I am not an economist, though economist and economics derive from the Greek words for household (οικονομικός, οικονόμος, οίκος, οικία). The activities of the household were taking place in a home / house. This was extremely important, taking care of the needs of the family living in a house. Home economics (primarily cooking, baking bread, craftsmanship, architecture, and farming) sparked the economics of communities and poleis (city-states). Cosmology, democracy and law and justice emerged to give rise to civilization.
I grew up in such a household culture in a tiny Greek village. Despite World War II and Italian and German occupiers, my father managed to keep us self-reliant in food. Eventually I realized we had very little: a few acres of land dotted with olive trees and a few vines for grapes and sweet wine, as well as raising our own wheat, barley, lentils. We also had very small flocks of goats and sheep, a mule and donkey, a couple of dogs, cats, and chicken.
This agrarian economy shaped my mind. I always love the small and the self-reliant. I am not against trade, but such an exchange of goods must be beneficial to all.
Stepping into the United States with these ideas sparked a clash of civilizations that almost ate me alive. Anywhere I worked, especially on Capitol Hill and the US Environmental Protection Agency, small was neither beautiful nor desirable nor productive nor fashionable. Large was the desire of economists, managers, politicians, scientists: the larger the better, they used to say. After World War II, the government was telling the small family farmers to get larger or abandon farming.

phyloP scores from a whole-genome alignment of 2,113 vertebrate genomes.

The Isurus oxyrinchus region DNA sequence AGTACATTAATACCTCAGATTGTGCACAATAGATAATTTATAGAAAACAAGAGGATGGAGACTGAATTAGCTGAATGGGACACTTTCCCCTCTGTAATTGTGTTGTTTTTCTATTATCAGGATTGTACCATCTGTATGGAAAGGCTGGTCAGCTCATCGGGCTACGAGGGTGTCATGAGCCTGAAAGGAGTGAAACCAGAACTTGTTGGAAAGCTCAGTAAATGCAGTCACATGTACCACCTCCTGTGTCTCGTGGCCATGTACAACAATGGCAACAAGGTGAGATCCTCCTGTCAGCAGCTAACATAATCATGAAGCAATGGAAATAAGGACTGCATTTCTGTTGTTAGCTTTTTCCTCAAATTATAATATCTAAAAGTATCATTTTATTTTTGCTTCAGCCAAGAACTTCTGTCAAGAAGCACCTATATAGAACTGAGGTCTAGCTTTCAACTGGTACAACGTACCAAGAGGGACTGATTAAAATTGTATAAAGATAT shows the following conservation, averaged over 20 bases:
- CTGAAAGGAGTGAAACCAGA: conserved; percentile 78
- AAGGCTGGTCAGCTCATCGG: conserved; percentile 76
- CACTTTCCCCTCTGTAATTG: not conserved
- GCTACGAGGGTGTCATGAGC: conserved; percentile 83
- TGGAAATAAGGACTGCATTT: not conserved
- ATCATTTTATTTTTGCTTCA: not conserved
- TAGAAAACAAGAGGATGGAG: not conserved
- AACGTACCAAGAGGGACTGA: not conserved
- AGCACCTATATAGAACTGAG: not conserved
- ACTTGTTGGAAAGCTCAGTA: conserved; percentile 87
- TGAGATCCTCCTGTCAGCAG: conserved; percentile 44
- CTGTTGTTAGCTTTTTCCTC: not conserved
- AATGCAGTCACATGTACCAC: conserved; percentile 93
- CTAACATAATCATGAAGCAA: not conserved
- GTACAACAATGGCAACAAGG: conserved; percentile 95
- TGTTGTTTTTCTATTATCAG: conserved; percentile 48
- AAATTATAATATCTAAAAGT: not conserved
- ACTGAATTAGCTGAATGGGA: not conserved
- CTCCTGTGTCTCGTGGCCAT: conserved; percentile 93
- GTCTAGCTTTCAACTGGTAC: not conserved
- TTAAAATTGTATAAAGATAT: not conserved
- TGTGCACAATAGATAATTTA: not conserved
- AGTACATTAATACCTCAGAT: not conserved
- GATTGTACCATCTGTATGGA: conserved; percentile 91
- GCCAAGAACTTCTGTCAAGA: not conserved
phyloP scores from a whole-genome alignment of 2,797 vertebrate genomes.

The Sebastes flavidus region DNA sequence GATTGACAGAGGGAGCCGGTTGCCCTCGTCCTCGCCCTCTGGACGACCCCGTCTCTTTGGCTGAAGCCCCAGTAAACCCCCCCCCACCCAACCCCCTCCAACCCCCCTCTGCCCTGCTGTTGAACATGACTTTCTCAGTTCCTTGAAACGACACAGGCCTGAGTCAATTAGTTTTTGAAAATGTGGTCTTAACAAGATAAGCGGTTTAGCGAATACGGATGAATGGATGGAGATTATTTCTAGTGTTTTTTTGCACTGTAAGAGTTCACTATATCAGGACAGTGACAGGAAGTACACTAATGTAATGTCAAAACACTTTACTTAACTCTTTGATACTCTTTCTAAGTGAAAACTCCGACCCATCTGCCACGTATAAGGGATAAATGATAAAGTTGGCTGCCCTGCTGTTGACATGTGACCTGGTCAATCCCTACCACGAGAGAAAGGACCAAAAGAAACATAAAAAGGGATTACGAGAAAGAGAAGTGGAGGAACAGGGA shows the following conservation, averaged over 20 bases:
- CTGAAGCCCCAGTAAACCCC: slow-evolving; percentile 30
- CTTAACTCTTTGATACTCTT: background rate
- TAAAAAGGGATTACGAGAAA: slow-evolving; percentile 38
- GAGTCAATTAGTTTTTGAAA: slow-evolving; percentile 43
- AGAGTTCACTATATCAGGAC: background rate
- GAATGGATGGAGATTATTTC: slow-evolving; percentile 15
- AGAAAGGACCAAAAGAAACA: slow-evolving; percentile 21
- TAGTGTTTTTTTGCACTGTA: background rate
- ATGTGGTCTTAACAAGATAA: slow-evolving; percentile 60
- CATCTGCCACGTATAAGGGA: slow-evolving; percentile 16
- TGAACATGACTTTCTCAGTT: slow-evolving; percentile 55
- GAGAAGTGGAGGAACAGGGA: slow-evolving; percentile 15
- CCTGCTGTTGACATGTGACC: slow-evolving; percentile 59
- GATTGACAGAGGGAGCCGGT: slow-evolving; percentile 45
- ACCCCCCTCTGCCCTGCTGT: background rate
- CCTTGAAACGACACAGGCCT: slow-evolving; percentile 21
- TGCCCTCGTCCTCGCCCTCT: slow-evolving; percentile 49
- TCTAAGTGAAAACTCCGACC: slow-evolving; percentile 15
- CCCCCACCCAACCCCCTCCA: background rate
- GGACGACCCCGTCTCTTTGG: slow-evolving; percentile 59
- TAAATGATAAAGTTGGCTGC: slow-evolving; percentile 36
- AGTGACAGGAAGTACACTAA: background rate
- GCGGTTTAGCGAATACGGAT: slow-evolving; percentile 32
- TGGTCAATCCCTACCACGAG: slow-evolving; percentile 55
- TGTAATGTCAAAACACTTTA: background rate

The result of this megalomania is the remaking of the planet. Very large cities like New York, Los Angeles, Chicago, Moscow, St. Petersburg, Beijing, Shanghai, Mexico City, Rio de Janeiro, Madrid, Rome, Milan, Paris, London (and hundreds like them all over the world). These metropolises are magnets for too many people and too much pollution, sucking the planet dry of biological diversity, food, oxygen, while adding gigantic quantities of greenhouse gases to the atmosphere warming the Earth. A consequence of that perpetual “economic growth” is another planetary cancer: colossal companies like Walmart and fantastically rich people we call billionaires.
Savage human animals
The great Greek polymath of the fourth century BCE, Aristotle, had an explanation and a cause for this human decline into darkness. In his Politics (1253a), he says man growing up with laws and justice is a political animal, the best of them. But a man who misuses law and justice, that is, a man without virtue is the most savage of animals.
Translate this to understand modern capitalism, especially the capitalism practiced in America, and what do you see? Men without virtue inventing and personifying mega corporations like Walmart. These businesses / corporations employ inhuman behavior / management resembling savagery.